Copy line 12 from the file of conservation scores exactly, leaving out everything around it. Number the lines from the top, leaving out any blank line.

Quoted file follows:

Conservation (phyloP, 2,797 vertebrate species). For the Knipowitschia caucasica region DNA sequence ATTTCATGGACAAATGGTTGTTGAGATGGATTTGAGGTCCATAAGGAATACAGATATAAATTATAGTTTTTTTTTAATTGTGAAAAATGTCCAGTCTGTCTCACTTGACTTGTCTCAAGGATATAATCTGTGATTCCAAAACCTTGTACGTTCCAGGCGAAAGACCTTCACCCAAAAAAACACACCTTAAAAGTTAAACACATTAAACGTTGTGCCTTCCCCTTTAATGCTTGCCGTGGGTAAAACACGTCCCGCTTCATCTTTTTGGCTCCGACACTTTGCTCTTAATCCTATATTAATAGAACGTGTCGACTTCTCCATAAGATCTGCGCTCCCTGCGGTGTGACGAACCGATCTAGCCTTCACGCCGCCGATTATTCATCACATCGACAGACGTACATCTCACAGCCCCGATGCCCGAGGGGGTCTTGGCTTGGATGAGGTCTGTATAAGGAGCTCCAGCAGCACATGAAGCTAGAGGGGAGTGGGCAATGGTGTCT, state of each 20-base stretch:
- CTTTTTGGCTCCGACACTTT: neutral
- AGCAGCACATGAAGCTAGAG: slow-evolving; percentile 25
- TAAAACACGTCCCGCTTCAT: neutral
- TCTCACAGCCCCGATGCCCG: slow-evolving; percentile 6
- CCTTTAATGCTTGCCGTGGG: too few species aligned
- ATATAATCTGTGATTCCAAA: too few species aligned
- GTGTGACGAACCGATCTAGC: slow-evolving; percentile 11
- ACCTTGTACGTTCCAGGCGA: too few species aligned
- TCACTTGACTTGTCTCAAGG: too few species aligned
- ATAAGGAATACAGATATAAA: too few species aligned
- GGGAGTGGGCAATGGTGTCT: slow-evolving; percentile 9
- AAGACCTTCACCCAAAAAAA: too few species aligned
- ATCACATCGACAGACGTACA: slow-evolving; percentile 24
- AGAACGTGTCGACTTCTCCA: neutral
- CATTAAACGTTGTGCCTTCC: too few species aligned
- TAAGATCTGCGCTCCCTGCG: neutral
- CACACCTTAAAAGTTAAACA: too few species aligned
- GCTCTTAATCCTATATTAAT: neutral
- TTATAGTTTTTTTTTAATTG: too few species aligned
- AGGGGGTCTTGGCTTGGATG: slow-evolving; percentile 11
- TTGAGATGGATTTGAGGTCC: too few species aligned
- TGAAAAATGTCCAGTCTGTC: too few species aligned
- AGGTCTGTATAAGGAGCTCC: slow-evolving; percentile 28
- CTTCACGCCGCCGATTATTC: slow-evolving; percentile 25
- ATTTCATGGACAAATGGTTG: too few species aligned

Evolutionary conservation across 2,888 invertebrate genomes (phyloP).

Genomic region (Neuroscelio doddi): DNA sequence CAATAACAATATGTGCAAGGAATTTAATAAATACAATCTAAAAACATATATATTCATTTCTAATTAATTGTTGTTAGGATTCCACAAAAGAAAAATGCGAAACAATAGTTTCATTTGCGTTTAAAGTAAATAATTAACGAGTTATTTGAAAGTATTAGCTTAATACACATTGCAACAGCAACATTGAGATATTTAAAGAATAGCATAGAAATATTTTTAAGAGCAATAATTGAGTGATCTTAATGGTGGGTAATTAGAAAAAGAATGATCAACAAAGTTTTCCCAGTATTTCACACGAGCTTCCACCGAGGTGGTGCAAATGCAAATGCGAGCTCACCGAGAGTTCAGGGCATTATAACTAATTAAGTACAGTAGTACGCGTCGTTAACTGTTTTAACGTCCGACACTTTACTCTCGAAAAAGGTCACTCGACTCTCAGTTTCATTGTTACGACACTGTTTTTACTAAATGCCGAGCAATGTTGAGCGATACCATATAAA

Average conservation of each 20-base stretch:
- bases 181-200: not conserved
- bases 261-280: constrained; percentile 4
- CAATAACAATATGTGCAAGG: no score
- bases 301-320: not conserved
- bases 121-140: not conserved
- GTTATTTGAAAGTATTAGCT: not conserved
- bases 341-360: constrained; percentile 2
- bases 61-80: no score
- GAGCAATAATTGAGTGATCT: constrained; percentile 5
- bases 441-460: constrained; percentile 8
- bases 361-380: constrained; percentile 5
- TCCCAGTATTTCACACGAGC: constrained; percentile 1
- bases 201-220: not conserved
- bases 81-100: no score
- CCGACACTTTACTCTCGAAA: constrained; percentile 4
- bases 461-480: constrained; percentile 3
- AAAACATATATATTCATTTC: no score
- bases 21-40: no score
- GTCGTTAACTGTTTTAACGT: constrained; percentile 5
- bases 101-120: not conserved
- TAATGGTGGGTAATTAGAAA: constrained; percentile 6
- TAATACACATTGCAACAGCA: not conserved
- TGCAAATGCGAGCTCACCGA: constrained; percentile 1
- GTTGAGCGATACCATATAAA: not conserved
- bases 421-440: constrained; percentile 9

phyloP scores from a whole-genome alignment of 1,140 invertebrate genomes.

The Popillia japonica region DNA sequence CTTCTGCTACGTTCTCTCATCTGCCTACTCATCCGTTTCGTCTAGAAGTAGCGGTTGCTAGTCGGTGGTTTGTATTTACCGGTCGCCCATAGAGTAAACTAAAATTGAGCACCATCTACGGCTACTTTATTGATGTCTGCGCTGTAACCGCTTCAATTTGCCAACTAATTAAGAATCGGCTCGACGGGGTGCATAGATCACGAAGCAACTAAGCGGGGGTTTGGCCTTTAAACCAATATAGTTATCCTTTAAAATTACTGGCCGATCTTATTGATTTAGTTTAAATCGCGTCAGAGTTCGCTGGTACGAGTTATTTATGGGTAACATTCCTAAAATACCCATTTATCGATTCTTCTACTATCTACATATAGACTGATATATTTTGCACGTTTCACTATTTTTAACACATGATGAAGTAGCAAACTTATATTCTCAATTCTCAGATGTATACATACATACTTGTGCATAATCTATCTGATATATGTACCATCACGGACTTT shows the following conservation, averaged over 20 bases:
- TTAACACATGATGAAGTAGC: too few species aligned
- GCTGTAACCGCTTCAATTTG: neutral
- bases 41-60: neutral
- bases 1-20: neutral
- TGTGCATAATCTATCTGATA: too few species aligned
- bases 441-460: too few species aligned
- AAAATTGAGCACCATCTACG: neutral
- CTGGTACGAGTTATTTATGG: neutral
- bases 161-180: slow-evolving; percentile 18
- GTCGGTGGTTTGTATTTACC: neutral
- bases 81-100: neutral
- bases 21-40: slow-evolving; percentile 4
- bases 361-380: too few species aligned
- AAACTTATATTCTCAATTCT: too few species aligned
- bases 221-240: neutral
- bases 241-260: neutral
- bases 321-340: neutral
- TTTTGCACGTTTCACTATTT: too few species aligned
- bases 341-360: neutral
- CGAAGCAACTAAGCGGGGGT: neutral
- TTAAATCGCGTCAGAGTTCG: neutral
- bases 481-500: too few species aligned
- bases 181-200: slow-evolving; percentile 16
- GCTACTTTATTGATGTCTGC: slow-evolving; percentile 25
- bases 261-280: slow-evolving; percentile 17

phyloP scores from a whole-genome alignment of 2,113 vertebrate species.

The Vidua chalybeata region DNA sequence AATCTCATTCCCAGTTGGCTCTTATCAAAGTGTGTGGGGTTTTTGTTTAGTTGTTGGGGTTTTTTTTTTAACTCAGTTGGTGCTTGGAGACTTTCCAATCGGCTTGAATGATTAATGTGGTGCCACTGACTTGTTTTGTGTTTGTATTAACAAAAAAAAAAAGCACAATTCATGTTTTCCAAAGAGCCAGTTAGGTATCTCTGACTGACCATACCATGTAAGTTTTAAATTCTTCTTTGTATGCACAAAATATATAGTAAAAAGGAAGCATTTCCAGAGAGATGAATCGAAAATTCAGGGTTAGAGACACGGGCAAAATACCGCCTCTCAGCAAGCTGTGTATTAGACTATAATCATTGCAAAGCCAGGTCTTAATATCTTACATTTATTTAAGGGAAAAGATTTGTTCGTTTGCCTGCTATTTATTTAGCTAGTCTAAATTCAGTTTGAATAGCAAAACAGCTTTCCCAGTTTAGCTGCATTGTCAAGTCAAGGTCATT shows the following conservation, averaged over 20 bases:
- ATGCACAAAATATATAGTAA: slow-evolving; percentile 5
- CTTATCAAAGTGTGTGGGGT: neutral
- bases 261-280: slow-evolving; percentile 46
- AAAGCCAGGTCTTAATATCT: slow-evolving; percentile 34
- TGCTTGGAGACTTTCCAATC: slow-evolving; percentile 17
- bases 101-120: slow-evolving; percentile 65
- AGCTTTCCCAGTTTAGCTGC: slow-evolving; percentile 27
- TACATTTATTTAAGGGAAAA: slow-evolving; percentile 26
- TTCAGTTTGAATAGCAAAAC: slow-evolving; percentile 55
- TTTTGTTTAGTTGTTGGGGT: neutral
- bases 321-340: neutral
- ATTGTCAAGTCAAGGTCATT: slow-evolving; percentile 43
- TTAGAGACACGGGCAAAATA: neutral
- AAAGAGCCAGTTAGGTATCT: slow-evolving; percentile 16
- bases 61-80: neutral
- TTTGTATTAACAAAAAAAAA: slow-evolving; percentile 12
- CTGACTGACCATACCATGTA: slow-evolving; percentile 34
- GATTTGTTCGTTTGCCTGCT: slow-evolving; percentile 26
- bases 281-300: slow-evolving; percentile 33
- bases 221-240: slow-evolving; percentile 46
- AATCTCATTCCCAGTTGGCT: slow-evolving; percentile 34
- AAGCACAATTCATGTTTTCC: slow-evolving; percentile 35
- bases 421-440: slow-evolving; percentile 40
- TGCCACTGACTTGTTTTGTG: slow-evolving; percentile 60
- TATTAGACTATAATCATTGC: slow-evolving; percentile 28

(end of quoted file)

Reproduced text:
- GGGAGTGGGCAATGGTGTCT: slow-evolving; percentile 9